I smile.  "But you were just a baby!  Even I didn't know what you would look like when you got older.  You know what, though--" I'm treading softly now.  This is a conversation I'm always awkward with.  It's not heavy, exactly, just too broad to fit comfortably in my grasp. 

"I believe that GG is watching us from heaven.  Paying attention to us and loving us even when we can't see her."  There, I breathe.  No pressure, just thinking out loud.

Lauren squeezes the pillow in her lap.  She's sat down on the floor in my bathroom, where I'm laying towels in the cupboard.  She thinks for a minute, and clears her throat. 

"And whenever we get hurt or scared or something bad is happening to us, GG is in heaven -- she's kind of like...blessing us?"

My baby girl's eyes are huge and blue, young reproductions of the bright eyes my grandma, herself, had.  They stare at me with questions, but when I try to answer, I find myself looking deeper into her, looking for answers there.  Swimming in impossibilities and dreams and things I won't know until I'm old and soft.  Until I'm in the arms of my Lord.  There's a bit of an angel there, in those indigo eyes. 

"Yes, that's it exactly," I whisper.  "She's still blessing us, even now."

Tuesday, May 28, 2013

Snapshot: Complimentary

Mia is an invalid, sinking into the sofa with the weight of a smoldering log.  Her neck is mottled red, hot and dry.  She clutches a bottle of cold water in one hand, blankie in another.  With glassy eyes, half-shuttered, she watches across the room at her sister, dancing. 

The wall of western windows is a bridge, spilling sunlight as it gallops into the room.  Lauren's toes grace the puddles of light for quick-step seconds before she's twirled into another quadrant -- a shadow.  Her arms make perfect arcs and swoops.  A rainbow in motion, a fluid parabola.  Now that her hair falls to the middle of her shoulder blades, it makes curtains that open and close as she swings, allowing glimpses of the backstage action.  A forgotten smile.  A raised brow.  A deep breath.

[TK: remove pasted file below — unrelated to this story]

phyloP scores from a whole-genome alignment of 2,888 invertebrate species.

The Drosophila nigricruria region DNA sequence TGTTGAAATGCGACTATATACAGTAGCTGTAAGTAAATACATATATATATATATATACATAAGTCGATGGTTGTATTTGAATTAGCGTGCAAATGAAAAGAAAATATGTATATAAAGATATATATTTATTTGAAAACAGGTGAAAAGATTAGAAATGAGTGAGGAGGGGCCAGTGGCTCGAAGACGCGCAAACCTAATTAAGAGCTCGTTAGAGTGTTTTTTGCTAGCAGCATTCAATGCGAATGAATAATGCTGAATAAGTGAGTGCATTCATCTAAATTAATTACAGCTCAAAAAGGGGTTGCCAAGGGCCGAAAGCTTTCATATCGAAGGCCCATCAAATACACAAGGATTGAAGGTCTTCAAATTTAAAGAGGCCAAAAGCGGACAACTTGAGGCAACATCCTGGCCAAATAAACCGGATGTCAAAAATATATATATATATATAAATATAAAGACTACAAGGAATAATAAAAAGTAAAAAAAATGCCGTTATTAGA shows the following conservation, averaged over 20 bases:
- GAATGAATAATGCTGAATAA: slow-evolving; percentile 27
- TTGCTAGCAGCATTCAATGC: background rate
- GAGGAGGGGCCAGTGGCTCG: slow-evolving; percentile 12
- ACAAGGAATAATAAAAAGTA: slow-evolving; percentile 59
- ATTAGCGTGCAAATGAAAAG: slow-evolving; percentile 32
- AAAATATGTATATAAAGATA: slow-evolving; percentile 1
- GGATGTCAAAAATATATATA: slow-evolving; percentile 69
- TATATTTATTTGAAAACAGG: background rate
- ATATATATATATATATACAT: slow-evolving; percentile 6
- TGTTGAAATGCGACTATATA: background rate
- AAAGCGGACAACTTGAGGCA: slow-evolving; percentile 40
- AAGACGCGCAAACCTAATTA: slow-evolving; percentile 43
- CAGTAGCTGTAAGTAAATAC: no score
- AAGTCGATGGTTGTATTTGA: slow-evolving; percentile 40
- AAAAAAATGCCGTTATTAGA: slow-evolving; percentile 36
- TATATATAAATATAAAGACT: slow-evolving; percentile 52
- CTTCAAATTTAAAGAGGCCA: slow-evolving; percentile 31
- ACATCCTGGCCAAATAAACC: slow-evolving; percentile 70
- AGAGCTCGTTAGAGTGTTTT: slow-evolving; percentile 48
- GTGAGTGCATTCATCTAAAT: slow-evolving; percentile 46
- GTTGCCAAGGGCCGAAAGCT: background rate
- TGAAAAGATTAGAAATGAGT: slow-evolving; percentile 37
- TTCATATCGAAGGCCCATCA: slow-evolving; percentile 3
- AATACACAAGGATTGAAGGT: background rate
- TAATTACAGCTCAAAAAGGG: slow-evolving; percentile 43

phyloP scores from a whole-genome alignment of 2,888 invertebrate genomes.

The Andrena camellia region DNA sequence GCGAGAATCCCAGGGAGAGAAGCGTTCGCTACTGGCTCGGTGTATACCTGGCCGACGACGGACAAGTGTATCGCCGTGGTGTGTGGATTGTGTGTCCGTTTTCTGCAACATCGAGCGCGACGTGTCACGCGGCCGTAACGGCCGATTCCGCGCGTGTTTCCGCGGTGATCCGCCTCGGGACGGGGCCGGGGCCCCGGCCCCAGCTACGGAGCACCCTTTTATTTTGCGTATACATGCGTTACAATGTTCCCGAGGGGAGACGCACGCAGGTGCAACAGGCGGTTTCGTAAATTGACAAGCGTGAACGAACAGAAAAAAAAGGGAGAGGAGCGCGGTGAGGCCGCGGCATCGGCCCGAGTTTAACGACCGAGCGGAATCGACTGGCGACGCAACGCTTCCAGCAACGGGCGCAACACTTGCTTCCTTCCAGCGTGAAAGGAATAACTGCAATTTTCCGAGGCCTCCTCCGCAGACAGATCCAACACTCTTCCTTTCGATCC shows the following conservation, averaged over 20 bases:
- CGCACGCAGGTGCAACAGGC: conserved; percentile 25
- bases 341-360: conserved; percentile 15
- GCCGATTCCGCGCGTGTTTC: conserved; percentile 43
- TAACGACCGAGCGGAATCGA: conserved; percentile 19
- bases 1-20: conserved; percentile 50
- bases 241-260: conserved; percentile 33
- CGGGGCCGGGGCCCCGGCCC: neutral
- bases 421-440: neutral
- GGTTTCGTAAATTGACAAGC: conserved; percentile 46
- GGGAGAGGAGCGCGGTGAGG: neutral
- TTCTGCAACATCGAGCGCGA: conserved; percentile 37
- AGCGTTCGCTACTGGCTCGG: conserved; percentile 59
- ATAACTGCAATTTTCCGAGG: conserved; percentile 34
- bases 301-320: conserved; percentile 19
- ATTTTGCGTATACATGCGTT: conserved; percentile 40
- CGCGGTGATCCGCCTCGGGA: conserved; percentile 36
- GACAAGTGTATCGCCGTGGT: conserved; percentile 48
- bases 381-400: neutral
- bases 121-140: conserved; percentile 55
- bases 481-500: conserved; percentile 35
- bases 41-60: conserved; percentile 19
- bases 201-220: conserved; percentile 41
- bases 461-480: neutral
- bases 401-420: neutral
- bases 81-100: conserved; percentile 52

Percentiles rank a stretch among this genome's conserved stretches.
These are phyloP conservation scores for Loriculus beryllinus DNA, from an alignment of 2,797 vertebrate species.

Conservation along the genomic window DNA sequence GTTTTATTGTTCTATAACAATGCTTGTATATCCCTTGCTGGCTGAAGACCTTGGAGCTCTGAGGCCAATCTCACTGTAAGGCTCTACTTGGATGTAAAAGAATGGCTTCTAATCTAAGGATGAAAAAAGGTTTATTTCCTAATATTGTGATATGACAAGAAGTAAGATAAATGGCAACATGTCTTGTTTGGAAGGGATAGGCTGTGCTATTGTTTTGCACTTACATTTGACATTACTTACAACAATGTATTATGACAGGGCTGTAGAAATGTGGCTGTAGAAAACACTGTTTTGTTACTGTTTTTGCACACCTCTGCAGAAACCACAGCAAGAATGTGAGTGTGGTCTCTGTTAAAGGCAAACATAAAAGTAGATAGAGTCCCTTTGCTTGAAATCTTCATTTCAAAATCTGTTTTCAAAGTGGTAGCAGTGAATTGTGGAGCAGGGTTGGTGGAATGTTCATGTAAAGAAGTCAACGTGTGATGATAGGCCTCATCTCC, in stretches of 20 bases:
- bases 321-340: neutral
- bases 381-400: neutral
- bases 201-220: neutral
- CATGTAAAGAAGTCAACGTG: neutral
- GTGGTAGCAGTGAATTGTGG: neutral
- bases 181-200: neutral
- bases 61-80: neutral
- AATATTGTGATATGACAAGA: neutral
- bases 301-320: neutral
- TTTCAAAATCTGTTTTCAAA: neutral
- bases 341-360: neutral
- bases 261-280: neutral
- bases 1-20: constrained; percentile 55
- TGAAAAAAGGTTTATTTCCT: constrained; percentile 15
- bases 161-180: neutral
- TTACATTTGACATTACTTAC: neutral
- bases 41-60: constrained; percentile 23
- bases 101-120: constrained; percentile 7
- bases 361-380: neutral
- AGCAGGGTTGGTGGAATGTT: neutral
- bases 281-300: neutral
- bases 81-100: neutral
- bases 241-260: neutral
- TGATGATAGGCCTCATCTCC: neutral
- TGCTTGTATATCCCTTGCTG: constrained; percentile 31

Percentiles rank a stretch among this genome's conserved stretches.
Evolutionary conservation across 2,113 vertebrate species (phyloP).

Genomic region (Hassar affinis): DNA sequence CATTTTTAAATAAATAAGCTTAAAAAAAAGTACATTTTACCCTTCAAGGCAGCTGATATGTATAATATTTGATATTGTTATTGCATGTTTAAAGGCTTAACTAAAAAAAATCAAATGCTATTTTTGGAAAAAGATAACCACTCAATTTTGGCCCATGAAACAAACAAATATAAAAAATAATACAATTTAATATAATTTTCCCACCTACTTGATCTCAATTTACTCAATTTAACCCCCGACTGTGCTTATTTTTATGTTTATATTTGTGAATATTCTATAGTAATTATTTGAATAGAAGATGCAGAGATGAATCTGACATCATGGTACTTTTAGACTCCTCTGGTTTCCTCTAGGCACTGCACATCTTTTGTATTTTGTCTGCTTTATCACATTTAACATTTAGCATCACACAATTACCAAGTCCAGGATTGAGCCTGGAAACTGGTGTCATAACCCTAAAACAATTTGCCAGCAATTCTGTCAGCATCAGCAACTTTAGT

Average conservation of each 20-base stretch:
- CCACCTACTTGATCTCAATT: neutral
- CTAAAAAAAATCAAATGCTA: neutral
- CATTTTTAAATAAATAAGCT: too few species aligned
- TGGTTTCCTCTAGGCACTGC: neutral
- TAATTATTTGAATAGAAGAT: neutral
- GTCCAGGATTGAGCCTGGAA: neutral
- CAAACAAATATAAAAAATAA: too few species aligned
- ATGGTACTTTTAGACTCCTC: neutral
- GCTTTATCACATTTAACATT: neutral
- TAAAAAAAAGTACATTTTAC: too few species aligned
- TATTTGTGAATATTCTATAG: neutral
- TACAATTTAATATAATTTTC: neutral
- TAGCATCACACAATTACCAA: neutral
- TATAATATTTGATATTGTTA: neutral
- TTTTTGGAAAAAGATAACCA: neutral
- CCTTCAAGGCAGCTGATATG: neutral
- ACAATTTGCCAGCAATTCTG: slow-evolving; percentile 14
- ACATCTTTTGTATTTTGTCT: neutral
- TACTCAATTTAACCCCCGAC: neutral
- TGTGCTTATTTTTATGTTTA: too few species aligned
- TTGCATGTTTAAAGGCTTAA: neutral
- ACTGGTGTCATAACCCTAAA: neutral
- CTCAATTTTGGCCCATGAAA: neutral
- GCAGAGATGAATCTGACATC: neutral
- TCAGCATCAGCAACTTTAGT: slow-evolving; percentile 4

Into the light and out again, Lauren dances. 

Mia clears her throat.  "Lauren," she says.  Her voice is thin and transparent, with no fullness behind it.  It sounds like it could be heard even in a vacuum, it is so without shape or force.  It falls from her lips rather than flies, slow and melting.

We all stop -- Lauren pauses, hands akimbo; I turn, ears cocked; Justin sits very still.

"Lauren," she says, "you're a beautiful dancer."

The dancer looks at her toes, hiding a radiant smile behind her curtains.  Then she throws her head back, beaming, and takes flight once more. 

The sun has fallen just low enough to fill the entire floor with light.  There is not a spot of darkness for miles. 

Sunday, May 19, 2013

Creating a Family Narrative

It had been a fabulous Mother’s Day, but not one I would have initially planned as my perfect day.  My kitchen was a disaster: dishes and pans and wine glasses littered our counter tops.  Toys were spread over the coffee table like art-imitating-life-gone-messy.  Outside, we lounged, exhausted, in porch chairs around the patio table.  The smaller cousins raced around the back yard, screaming and tossing bright balls in the air.